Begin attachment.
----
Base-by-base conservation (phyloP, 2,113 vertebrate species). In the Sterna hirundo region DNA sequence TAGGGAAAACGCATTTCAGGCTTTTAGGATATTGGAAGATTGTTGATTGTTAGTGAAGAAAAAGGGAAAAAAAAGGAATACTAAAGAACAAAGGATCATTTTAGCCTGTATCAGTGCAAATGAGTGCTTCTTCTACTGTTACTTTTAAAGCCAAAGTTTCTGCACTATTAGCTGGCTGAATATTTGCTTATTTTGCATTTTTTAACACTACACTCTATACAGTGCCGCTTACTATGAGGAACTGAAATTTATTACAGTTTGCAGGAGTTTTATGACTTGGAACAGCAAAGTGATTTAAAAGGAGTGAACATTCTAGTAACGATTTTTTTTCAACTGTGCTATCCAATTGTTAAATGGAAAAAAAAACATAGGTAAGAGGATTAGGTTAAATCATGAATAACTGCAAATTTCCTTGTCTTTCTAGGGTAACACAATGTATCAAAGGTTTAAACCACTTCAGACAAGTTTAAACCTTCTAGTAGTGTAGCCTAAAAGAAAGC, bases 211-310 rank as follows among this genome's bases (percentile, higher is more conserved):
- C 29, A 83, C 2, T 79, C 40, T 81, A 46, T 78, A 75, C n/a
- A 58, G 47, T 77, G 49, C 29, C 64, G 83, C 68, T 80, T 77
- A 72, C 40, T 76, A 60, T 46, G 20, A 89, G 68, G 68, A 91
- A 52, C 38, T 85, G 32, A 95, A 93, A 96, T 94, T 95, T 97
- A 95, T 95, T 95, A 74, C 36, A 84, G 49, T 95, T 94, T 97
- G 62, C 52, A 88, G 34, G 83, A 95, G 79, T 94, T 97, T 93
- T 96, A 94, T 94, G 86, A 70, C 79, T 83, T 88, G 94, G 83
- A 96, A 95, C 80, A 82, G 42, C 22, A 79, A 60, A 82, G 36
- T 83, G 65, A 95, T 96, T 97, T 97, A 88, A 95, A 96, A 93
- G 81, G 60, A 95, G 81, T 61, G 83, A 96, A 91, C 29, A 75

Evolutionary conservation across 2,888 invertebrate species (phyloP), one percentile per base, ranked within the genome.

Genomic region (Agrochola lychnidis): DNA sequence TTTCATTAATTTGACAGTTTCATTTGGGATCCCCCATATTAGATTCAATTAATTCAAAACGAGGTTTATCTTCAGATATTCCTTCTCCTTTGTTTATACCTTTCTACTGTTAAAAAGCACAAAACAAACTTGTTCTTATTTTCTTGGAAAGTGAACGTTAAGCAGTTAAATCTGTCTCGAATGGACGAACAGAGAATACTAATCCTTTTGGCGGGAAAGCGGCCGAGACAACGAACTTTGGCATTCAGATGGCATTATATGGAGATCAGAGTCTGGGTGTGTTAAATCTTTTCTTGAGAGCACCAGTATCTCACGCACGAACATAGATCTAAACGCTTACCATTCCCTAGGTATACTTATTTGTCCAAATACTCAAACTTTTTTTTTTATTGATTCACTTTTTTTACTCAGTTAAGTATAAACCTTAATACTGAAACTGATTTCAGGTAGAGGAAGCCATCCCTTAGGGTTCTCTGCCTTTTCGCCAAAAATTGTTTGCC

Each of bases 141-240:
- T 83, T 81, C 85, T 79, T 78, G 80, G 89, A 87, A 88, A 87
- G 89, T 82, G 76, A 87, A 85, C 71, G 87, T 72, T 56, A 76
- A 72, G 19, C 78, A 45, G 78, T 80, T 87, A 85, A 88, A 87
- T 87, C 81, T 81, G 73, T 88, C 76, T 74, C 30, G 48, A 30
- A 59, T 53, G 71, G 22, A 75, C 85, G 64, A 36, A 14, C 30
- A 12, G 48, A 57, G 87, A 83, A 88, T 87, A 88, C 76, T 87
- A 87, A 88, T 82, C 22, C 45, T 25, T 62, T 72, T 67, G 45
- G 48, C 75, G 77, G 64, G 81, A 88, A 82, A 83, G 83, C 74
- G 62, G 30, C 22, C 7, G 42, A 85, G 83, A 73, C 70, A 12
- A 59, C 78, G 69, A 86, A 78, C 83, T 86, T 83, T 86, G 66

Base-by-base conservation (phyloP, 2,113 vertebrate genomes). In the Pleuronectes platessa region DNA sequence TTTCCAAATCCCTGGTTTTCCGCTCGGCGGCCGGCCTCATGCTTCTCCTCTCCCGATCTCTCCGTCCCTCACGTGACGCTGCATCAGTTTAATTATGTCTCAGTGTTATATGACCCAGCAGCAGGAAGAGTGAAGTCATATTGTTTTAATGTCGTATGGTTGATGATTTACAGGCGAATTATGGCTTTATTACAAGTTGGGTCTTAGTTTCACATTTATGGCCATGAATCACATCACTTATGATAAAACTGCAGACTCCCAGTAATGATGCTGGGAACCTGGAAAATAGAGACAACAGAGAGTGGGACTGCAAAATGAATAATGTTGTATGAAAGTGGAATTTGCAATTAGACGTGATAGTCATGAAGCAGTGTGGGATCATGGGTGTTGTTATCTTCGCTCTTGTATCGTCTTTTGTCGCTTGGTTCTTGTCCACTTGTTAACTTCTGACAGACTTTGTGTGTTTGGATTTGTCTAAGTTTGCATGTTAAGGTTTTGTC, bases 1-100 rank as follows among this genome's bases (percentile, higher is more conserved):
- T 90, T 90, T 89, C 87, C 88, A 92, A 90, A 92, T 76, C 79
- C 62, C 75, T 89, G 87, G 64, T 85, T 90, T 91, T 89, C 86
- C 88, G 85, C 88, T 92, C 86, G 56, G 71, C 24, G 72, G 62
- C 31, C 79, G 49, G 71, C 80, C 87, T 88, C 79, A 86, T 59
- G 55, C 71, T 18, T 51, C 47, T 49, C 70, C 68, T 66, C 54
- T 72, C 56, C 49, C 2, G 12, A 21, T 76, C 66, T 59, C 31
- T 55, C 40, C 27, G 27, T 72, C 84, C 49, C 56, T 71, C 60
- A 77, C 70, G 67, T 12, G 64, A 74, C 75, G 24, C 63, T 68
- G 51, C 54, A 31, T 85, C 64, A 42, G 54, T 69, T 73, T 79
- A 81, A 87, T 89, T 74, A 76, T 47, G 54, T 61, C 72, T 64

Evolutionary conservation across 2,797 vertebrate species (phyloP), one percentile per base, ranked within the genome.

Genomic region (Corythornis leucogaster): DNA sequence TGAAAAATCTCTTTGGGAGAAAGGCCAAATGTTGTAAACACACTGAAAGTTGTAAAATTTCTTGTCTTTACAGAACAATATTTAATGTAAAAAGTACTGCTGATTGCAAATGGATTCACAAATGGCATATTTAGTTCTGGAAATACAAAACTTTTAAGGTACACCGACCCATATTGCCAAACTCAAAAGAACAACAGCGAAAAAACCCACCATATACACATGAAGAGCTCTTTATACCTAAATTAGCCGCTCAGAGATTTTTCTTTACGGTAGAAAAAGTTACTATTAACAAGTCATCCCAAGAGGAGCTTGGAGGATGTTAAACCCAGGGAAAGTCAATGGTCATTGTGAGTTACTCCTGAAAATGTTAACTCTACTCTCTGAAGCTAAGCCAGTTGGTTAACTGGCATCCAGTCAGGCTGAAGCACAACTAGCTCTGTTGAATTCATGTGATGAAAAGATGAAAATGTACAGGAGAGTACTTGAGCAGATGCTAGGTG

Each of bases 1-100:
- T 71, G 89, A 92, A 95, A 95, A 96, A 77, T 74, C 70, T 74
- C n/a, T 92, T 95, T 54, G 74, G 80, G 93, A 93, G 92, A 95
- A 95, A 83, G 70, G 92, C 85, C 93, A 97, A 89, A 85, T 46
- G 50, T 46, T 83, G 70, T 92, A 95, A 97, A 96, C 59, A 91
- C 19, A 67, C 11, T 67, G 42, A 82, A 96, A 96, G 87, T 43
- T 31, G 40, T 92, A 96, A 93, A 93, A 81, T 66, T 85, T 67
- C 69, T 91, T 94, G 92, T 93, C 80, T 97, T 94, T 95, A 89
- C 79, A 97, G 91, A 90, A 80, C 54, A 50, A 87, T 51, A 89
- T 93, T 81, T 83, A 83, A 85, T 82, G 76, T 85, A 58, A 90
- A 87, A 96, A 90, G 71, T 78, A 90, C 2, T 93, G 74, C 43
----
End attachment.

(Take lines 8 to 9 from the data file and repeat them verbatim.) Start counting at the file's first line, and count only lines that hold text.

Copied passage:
- T 96, A 94, T 94, G 86, A 70, C 79, T 83, T 88, G 94, G 83
- A 96, A 95, C 80, A 82, G 42, C 22, A 79, A 60, A 82, G 36